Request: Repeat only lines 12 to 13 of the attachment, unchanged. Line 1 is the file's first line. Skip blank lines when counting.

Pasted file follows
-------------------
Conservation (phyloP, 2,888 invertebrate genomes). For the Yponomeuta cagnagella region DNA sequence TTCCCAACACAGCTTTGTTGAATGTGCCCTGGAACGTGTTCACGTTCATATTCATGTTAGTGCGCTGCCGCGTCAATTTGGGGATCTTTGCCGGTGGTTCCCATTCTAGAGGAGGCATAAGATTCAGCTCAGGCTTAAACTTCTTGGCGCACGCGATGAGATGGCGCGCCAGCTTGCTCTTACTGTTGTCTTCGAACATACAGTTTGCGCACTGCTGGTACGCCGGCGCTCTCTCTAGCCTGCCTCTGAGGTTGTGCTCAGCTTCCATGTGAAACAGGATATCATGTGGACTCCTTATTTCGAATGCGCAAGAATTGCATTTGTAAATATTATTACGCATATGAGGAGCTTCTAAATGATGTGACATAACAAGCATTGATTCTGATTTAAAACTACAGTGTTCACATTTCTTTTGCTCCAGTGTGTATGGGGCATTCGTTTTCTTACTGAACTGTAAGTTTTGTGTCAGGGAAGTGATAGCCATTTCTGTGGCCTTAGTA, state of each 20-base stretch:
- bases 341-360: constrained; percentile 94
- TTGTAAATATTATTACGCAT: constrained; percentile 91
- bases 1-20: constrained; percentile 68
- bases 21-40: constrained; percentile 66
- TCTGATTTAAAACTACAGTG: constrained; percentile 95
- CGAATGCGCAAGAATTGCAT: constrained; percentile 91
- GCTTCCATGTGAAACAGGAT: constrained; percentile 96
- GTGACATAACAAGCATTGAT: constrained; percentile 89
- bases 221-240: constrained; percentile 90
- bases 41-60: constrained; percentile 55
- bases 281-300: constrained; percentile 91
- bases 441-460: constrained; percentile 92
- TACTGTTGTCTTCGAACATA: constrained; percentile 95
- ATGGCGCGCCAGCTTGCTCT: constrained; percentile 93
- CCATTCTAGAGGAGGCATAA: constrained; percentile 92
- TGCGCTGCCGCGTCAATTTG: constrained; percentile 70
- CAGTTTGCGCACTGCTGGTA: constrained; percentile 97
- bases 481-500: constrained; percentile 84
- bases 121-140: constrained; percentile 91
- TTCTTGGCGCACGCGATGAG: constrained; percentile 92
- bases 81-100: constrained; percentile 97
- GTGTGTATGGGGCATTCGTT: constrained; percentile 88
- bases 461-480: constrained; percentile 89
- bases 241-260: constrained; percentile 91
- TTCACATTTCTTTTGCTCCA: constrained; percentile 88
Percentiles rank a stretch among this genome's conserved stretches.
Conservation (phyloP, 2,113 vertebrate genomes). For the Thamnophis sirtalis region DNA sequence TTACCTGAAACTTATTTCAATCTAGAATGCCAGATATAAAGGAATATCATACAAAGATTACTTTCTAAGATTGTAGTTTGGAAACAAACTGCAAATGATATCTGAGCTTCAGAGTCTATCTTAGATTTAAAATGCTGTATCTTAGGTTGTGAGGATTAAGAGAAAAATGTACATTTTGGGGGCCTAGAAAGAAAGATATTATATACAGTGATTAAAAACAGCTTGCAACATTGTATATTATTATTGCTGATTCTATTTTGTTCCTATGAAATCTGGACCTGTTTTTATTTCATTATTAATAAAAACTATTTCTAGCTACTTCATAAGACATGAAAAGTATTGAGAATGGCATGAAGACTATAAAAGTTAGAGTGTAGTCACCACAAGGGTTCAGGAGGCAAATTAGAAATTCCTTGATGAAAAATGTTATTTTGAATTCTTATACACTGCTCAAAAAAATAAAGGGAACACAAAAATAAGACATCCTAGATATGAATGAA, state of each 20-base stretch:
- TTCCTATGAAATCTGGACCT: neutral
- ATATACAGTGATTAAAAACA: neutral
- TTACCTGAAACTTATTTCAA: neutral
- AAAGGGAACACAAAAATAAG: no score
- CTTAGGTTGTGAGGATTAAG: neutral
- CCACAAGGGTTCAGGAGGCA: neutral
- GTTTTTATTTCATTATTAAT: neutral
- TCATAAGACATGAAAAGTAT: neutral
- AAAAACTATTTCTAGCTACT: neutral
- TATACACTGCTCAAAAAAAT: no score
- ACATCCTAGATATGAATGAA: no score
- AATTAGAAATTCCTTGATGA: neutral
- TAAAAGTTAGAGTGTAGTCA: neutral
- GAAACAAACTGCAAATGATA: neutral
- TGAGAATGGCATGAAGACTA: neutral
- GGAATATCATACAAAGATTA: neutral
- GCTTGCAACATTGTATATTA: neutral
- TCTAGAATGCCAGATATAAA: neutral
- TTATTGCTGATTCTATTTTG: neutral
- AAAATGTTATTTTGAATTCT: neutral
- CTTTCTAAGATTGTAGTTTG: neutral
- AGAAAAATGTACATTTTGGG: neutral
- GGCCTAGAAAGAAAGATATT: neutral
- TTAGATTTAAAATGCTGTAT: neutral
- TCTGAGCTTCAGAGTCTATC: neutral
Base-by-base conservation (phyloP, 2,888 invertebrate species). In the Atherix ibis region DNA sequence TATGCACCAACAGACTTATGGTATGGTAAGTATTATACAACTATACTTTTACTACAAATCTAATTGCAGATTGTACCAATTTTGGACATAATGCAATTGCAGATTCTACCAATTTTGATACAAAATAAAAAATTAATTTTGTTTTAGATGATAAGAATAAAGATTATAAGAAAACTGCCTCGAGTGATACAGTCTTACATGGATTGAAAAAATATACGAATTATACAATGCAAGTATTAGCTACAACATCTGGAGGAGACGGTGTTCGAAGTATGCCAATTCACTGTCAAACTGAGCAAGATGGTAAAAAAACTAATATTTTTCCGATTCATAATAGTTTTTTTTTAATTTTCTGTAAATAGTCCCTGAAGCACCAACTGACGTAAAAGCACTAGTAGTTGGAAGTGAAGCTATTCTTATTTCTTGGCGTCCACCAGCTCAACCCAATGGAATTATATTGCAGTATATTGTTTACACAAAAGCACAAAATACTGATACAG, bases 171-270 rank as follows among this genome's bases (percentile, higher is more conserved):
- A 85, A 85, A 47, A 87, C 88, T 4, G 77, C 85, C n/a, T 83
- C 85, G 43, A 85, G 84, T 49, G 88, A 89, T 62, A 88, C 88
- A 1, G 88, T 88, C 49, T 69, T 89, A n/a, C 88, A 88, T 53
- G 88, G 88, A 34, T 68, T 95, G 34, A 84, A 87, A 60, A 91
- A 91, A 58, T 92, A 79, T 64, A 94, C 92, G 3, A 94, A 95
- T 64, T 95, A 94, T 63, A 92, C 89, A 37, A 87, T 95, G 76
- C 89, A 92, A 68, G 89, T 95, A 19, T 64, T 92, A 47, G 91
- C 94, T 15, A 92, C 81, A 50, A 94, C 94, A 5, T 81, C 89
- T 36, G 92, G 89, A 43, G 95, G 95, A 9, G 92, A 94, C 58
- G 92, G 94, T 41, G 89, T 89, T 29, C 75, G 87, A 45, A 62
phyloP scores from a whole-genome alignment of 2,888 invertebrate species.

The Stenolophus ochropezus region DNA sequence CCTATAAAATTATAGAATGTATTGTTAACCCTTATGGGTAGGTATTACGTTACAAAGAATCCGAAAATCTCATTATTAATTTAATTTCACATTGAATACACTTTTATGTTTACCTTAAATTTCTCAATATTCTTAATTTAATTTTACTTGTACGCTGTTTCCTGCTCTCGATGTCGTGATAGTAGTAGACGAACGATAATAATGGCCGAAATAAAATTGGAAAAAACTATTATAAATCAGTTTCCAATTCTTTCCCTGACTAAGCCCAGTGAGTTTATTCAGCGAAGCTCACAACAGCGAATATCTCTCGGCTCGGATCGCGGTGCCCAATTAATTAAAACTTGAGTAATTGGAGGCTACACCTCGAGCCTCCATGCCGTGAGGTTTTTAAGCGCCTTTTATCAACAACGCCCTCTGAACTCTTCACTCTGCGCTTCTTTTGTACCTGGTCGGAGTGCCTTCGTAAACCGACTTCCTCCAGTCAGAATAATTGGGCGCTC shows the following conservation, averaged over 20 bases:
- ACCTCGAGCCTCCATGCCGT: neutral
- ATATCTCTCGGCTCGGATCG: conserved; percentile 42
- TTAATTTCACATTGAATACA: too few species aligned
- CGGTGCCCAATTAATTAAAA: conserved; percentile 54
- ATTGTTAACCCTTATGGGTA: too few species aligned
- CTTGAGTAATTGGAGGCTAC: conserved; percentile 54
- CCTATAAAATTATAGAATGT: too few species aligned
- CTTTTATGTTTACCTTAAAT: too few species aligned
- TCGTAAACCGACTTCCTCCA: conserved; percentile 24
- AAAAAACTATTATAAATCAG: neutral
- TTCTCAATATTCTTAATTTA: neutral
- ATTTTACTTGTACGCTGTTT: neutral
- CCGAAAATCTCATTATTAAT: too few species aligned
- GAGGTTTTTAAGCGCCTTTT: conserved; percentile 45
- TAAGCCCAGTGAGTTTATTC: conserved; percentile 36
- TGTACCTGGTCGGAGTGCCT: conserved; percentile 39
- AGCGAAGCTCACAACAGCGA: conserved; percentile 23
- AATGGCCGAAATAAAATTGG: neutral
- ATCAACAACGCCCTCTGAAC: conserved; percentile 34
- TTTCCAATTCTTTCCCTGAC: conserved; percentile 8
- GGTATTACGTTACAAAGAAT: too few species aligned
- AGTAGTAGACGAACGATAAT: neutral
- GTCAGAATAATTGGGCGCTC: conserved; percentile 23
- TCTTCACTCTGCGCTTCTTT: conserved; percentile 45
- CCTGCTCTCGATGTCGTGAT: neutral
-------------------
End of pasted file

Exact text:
- bases 281-300: constrained; percentile 91
- bases 441-460: constrained; percentile 92